6/26/2008
NCES 2008335 Characteristics of the 100 Largest Public Elementary and Secondary School Districts in the United States: 2004-05
This annual report provides basic information from the Common Core of Data about the nationís largest public school districts in the 2004-05 school year. The data include such characteristics as the numbers of students and teachers, number of high school completers and the averaged freshman graduation rate, and revenues and expenditures. Several findings were: These 100 largest districts enrolled 23 percent of all public school students, and employed 20 percent of all public school teachers, in 2004-05. The 100 largest districts produced 20 percent of all high school completers (both diploma and other completion credential recipients) in 2003-04. Across these districts, the averaged freshman graduation rate was 70.2 percent. Four states -- California, Florida, Texas, and New York -- accounted for more than half of the 100 largest public school districts. Current per-pupil expenditures in fiscal year 2003 ranged from a low of $4,351 in the Puerto Rico School District to a high of $17,337 in Boston, Massachusetts.
4/1/2008
NCES 2008022 Digest of Education Statistics, 2007
The 43rd in a series of publications initiated in 1962, the Digestís primary purpose is to provide a compilation of statistical information covering the broad field of American education from prekindergarten through graduate school. The Digest contains data on a variety of topics, including the number of schools and colleges, teachers, enrollments, and graduates, in addition to educational attainment, finances, and federal funds for education, libraries, and international comparisons.
3/25/2008
NCES 2007017 Digest of Education Statistics, 2006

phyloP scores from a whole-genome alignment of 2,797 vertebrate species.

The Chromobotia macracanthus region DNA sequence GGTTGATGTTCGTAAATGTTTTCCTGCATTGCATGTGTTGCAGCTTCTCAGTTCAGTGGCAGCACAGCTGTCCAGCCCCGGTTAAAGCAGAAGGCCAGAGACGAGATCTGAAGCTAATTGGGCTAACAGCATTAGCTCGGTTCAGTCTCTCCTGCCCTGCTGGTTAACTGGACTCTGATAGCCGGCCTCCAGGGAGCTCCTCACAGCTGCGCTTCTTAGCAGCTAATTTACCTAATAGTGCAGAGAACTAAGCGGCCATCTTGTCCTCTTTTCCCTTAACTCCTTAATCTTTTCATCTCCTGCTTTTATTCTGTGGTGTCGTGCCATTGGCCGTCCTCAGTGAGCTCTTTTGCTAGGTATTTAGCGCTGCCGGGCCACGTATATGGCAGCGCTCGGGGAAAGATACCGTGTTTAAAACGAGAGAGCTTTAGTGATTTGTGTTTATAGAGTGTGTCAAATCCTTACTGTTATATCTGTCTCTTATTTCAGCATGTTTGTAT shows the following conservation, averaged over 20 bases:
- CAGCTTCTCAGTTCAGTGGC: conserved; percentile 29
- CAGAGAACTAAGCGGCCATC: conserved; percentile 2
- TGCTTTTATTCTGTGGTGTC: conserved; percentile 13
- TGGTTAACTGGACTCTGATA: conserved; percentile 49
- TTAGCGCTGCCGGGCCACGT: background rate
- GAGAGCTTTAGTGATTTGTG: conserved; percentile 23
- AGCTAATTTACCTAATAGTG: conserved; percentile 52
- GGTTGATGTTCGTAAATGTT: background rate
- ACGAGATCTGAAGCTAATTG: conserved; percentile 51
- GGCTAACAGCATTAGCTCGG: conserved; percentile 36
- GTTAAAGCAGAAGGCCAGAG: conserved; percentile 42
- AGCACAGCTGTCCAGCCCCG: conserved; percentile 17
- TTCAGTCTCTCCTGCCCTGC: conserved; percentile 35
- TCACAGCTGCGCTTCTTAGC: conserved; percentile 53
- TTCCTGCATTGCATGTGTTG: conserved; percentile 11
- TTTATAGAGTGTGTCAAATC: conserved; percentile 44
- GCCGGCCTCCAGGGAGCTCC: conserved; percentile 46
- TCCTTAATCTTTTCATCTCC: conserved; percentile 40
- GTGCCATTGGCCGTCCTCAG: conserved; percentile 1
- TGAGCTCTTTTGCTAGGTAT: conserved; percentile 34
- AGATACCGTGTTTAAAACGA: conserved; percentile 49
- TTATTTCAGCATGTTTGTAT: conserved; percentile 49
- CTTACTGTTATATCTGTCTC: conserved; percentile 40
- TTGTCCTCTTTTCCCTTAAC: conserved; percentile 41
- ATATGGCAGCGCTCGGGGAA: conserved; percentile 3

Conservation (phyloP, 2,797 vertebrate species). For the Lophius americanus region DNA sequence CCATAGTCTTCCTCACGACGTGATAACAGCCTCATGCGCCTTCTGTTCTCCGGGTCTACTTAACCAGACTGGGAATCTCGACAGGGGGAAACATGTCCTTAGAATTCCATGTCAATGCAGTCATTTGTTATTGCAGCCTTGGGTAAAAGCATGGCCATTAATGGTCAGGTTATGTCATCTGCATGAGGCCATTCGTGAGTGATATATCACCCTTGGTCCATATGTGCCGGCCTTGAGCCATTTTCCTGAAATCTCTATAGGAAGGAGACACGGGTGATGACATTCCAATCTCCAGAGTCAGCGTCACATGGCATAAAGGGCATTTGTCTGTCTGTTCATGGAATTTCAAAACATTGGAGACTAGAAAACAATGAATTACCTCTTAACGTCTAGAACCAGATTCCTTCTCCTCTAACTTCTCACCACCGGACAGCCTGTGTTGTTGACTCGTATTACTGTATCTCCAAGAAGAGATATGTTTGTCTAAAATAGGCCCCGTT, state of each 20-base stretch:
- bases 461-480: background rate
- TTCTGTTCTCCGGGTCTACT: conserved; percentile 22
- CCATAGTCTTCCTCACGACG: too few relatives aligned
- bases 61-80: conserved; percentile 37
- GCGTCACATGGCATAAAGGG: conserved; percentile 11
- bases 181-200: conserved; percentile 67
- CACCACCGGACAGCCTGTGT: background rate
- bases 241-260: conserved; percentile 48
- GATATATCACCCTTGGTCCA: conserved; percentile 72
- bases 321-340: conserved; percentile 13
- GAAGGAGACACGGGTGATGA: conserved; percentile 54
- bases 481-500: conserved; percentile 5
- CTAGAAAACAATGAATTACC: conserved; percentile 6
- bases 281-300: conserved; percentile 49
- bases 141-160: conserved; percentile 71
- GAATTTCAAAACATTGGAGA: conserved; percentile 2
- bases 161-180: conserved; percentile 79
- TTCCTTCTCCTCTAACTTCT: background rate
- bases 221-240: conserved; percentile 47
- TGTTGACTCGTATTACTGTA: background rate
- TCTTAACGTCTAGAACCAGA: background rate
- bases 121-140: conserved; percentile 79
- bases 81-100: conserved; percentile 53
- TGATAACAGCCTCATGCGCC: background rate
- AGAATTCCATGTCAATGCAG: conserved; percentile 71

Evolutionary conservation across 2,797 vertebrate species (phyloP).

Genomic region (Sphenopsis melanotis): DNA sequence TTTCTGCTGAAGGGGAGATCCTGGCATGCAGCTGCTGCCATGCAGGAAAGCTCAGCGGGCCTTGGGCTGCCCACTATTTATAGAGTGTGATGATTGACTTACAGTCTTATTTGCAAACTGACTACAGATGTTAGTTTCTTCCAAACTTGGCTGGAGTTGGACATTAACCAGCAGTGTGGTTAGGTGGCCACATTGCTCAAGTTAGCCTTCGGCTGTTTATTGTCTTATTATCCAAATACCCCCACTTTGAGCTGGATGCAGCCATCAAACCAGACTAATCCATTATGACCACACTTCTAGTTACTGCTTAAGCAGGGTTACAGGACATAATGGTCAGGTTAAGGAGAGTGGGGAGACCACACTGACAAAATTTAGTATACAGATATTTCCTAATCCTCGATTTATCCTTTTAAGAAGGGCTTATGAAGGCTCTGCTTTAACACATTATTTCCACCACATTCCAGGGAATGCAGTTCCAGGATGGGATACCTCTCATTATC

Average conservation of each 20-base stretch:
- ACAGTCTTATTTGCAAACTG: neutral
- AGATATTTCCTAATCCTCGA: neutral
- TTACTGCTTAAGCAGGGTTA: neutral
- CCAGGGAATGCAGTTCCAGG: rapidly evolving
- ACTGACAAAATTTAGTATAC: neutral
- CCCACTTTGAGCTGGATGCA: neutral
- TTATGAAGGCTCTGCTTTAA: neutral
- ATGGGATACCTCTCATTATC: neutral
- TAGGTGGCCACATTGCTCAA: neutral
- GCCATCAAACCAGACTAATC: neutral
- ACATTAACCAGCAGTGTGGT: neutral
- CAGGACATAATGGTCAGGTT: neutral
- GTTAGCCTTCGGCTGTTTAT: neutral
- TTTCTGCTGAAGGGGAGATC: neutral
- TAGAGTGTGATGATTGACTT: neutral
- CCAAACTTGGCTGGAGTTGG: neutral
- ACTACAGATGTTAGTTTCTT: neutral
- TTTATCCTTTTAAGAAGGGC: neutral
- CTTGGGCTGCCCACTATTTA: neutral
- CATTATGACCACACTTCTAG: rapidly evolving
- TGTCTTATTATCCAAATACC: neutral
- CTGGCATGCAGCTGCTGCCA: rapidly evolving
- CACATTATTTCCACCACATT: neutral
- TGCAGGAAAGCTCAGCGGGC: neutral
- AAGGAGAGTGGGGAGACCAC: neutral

The 42nd in a series of publications initiated in 1962, the Digestís primary purpose is to provide a compilation of statistical information covering the broad field of American education from prekindergarten through graduate school. The Digest contains data on a variety of topics, including the number of schools and colleges, teachers, enrollments, and graduates, in addition to educational attainment, finances, and federal funds for education, libraries, and international comparisons.
7/26/2007
NCES 2006329 Characteristics of the 100 Largest Public Elementary and Secondary School Districts in the United States: 2003-04
This annual report provides basic information from the Common Core of Data about the nationís largest public school districts in the 2003-04 school year. The data include such characteristics as the numbers of students and teachers, number of high school completers and the averaged freshman graduation rate, and revenues and expenditures. Several findings were: These 100 largest districts enrolled 23 percent of all public school students, and employed 22 percent of all public school teachers, in 2003-04. The 100 largest districts produced 20 percent of all high school completers (both diploma and other completion credential recipients) in 2002-03. Across these districts, the averaged freshman graduation rate was 68.8 percent. In 19 of the 100 largest districts the rate was 80 percent or higher. The rate was less than 50 percent in 8 of the 100 largest districts. Three states Ė California, Florida, and Texas Ė accounted for 41 of the 100 largest public school districts. Current per-pupil expenditures in fiscal year 2003 ranged from a low of $4,413 in Alpine School District, Utah to a high of $17,652 in Newark City, New Jersey.
9/26/2006
NCES 2006030 Digest of Education Statistics, 2005